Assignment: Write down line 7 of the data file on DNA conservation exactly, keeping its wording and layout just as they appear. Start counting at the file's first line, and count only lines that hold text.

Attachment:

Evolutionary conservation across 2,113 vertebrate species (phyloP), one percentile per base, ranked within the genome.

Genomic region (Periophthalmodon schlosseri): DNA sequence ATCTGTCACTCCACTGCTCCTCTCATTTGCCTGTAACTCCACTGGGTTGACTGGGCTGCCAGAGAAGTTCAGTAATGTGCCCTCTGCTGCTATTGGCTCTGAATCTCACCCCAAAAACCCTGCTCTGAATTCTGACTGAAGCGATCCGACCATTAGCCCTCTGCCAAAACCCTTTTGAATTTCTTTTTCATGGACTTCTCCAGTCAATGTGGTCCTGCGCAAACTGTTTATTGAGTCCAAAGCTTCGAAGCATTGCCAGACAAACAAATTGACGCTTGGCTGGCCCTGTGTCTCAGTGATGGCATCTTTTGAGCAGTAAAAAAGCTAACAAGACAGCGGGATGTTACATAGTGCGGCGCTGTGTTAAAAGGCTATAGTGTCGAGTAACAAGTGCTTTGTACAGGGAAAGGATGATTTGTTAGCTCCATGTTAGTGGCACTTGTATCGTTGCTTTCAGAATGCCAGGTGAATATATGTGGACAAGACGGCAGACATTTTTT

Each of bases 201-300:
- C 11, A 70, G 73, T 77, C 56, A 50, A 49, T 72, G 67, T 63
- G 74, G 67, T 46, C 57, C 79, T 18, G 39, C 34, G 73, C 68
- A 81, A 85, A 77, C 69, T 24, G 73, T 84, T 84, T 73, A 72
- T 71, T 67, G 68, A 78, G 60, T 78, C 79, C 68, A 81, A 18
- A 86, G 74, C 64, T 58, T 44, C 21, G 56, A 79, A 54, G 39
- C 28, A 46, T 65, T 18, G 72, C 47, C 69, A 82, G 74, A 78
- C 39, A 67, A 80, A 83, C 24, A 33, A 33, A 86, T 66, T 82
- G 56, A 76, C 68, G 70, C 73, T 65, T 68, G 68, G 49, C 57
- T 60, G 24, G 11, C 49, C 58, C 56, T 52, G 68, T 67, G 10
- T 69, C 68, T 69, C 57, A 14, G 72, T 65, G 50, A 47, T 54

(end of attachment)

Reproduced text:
- T 71, T 67, G 68, A 78, G 60, T 78, C 79, C 68, A 81, A 18